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Transpacific Chief Keeps Developments Near Ocean

October 04, 1987|DAVID M. KINCHEN | Times Staff Writer

Shurl Curci has a simple formula about where to put an office or mixed-use project: Locate it no more than 15 miles from the Pacific Ocean.

With one major exception--the $170-million, 33-story Transpacific Center under construction in downtown Los Angeles--Curci's Transpacific Development Co. has adhered to this formula.

"Let's face it: The decision about where to locate the office is made by the boss, and he or she usually wants it no more than 10 or 15 minutes from home," Curci said in in interview in his Torrance headquarters.

A resident of Rolling Hills, the 58-year-old developer himself lives only a short drive from his office in the Park Del Amo Business Center, a Transpacific project in the Park Del Amo mixed-use development.

Why the exception for downtown L.A.?

"It's the financial center for the entire Southern California area--a position that is growing despite the mushrooming of regional office centers," he explained.

About 225,000 square feet of the 660,000-square-foot project at 1055 West 7th St. have been leased to Arco Petroleum Products Co., a division of Arco. John Cushman III of Cushman Realty and Joe Faulkner of Faulkner Associates acted as co-brokers for the $98-million lease.

Designed by Gin Wong & Associates, the steel-frame building will be clad with a granite exterior and contrasting solar bronze windows. Completion is scheduled for the end of 1988.

"We decided to go with granite because it makes the statement that the building is the top of the line," Curci said. "We feel that this stretch of 7th Street just west of the Harbor Freeway is a continuation of the prime downtown office area, with the added advantage for us of five times as much parking as offices east of the freeway can offer. There is also less traffic congestion on our side of the freeway."

Seen as a Maverick

Curci, who acquired Transpacific in 1973 after a career that included serving as principal in the development firm of Barclay, Hollander & Curci, is widely viewed as a developer who operates in his own way--a maverick.

"Our typical approach is to find an opportunity, put our own money down and add a joint-venture partner later," he said. "Most other developers find a joint-venture partner first--a partner that may end up calling the shots. I don't like that approach one bit! I want to call the shots."

Polished granite is the approach Curci used at the South Coast Metro Center in Costa Mesa. The six 12-story office towers projected for the $190-million, 85-acre development are from the drawing boards of Gin Wong & Associates and will be clad in granite and gray-tinted glass.

Two buildings were completed in 1985, and the third is scheduled to be occupied by Security Pacific Corp.'s Orange County regional headquarters by the end of 1988.

"We were the first to use polished granite in the South Coast area and now everybody is using it," Curci said.

He likes the "forgiving" nature of office building development in the booming Southland market: "If you have the right location, it doesn't matter if the market is overbuilt or not. The building will lease up quickly. I know of no other market as forgiving as Southern California."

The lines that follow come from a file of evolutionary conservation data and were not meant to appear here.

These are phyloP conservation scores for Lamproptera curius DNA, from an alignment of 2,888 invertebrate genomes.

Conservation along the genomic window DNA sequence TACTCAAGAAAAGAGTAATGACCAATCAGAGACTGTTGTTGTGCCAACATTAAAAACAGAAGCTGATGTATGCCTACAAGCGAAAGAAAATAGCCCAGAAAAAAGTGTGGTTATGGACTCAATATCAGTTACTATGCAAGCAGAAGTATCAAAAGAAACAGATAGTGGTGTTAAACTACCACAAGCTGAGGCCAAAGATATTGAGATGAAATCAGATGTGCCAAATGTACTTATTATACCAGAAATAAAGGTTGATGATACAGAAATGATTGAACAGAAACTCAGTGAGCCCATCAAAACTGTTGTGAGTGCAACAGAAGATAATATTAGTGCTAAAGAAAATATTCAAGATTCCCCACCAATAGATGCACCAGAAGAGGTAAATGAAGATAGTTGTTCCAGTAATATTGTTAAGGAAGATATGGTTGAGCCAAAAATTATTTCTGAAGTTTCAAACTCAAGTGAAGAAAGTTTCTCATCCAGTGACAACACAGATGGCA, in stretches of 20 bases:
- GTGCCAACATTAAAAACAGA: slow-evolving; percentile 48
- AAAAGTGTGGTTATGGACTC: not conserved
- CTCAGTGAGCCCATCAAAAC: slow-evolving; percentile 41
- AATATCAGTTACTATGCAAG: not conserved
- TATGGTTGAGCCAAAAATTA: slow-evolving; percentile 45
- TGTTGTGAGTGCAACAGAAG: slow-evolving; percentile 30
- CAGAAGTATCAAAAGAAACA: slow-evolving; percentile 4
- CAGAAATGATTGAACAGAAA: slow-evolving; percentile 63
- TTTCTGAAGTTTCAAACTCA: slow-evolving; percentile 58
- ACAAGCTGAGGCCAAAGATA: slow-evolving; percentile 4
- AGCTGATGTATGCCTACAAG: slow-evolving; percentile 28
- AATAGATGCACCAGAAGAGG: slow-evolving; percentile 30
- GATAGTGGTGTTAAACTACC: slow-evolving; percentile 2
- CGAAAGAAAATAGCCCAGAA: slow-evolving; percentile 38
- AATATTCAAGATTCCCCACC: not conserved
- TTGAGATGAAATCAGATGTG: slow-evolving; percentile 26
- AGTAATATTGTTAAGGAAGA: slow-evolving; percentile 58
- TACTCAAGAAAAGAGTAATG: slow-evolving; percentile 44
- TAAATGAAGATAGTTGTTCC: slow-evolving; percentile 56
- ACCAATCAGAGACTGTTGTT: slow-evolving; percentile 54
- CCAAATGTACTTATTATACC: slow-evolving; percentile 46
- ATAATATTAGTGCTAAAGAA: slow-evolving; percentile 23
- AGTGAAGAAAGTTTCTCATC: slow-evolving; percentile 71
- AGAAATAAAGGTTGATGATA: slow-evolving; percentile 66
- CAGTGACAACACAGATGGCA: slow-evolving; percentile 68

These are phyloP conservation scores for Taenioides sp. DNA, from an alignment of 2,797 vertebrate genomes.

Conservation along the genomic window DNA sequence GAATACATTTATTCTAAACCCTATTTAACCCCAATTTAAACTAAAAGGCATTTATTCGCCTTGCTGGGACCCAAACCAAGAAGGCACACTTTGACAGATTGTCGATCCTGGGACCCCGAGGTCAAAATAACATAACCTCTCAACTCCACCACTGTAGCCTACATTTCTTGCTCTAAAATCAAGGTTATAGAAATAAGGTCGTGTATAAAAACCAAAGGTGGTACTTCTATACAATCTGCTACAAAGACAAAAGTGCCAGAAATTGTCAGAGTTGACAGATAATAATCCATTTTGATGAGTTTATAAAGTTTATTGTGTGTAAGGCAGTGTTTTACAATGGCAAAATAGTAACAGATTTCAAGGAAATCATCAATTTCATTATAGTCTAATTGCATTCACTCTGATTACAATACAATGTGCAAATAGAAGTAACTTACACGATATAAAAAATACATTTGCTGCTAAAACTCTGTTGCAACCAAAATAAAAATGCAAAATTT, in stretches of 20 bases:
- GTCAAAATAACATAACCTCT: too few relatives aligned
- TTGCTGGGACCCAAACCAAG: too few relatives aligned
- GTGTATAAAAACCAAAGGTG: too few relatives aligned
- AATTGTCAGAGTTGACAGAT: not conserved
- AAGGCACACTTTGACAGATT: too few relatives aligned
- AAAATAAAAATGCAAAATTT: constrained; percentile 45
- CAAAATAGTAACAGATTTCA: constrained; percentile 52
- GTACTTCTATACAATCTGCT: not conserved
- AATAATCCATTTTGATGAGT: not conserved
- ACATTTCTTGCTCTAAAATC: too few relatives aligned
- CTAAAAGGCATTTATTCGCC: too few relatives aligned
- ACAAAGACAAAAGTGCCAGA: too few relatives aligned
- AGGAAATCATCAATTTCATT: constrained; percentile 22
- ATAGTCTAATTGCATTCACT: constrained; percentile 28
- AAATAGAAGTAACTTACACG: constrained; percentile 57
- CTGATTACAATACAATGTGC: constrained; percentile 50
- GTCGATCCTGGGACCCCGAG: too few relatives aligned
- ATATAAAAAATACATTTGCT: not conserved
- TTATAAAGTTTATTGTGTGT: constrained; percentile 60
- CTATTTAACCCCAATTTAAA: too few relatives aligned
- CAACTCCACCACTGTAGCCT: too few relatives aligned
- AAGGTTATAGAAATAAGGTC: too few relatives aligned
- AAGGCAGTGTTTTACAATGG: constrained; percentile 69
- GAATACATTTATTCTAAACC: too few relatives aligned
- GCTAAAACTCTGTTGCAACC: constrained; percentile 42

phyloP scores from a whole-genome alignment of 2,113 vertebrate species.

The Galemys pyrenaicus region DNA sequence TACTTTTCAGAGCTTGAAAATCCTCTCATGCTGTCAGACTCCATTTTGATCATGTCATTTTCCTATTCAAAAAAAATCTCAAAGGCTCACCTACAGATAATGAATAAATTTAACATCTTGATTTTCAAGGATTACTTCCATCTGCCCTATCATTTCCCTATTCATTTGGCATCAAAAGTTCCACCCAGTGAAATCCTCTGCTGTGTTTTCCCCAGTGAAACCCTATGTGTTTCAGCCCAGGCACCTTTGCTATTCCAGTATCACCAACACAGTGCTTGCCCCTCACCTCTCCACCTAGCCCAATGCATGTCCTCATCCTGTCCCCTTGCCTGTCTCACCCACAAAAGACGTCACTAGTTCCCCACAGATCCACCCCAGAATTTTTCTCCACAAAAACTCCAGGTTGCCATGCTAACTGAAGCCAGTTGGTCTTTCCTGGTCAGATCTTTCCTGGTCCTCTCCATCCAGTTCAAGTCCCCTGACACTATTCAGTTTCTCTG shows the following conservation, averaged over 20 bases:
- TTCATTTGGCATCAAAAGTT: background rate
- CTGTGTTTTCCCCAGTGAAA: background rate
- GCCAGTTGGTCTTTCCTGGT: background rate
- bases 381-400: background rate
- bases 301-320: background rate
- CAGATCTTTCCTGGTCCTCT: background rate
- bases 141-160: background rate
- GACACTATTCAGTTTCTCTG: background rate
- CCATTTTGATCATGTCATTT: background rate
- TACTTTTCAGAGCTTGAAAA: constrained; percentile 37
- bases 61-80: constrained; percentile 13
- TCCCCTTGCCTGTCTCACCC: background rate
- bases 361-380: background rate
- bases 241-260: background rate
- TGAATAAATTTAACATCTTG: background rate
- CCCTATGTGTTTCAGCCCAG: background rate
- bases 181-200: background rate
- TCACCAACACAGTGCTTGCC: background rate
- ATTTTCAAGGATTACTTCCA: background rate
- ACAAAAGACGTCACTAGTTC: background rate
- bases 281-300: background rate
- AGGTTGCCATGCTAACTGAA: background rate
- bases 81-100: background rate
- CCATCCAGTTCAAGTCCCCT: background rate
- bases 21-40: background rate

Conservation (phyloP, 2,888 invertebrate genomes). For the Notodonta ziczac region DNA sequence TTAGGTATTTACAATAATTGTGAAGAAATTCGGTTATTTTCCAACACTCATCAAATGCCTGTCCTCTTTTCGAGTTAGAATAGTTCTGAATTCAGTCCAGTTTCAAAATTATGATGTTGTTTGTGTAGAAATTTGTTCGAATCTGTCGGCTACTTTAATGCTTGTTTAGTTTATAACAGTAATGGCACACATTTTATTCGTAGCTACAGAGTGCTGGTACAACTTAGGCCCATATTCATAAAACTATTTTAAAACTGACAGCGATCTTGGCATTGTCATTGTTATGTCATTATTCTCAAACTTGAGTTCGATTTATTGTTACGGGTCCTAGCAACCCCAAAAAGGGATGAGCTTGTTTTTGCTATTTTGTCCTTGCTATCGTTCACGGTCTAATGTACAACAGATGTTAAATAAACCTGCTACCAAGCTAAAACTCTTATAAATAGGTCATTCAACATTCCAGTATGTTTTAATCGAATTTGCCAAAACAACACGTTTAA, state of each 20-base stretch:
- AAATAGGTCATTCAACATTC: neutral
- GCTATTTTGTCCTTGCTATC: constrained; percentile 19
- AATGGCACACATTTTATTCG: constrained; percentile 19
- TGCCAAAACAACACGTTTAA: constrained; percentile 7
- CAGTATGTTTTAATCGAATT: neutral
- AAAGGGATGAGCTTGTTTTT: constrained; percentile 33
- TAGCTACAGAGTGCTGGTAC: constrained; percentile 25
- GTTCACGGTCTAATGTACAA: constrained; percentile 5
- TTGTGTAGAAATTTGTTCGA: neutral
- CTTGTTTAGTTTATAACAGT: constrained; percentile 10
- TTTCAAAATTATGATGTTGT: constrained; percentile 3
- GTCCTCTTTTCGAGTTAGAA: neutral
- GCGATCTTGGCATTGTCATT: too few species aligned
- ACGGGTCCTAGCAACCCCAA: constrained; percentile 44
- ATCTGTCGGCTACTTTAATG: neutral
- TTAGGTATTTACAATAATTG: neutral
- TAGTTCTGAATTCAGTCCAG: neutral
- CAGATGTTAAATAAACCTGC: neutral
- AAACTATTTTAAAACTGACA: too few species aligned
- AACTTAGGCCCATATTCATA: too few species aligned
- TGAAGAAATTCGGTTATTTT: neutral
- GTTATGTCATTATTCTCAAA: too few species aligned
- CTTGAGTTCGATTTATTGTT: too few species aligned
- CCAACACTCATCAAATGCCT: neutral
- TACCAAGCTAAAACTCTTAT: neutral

He has no plans to develop housing, a product he is familiar with from his days with Barclay, Hollander & Curci. "You have to sell housing, and our goal is to be like Japanese buyers of American real estate: Buy for the long term and hold onto the product to benefit from its appreciation," he added.

Peter H. Adams, executive vice president of Transpacific Development, said that the firm's way of doing business is riskier than fee or merchant development firms that don't have an ownership interest in their projects--but is also more profitable. The firm has 13 million square feet of property valued at $1 billion under construction, he estimated.

"We don't have an ongoing financial partner; we structure each deal separately," he added. "In the Park Del Amo project in Torrance, Santa Fe is the landowner; in Cerritos, where we're developing the $225-million, 125-acre Cerritos Town Center, the City of Cerritos will receive ground rents and room and sales taxes on the 99-year land lease. When the lease expires, the city gets all the land and buildings."

The Cerritos project, in the city's "Golden Triangle" formed by Bloomfield Avenue, 183rd Street and the Artesia (91) Freeway, will provide the community with a downtown. Adams said that the project, which will take five to seven years to complete, is expected to commence later this year with a seven-story office building and an eight-story hotel, scheduled for completion in mid-1988 and early 1989, respectively.

In addition to those Southland projects, Transpacific is the developer of the 100-acre Metro Center in Foster City, Calif., a San Mateo County suburb of San Francisco; Lake Merritt Plaza, an $85-million, 27-story office building that opened in October, 1985, in Oakland; 2600 Michelson, a $70-million, 16-story office building in Irvine, and Pacific Park Plaza, a $42-million, two-building office structure in Honolulu's Kaka'ako urban renewal project.

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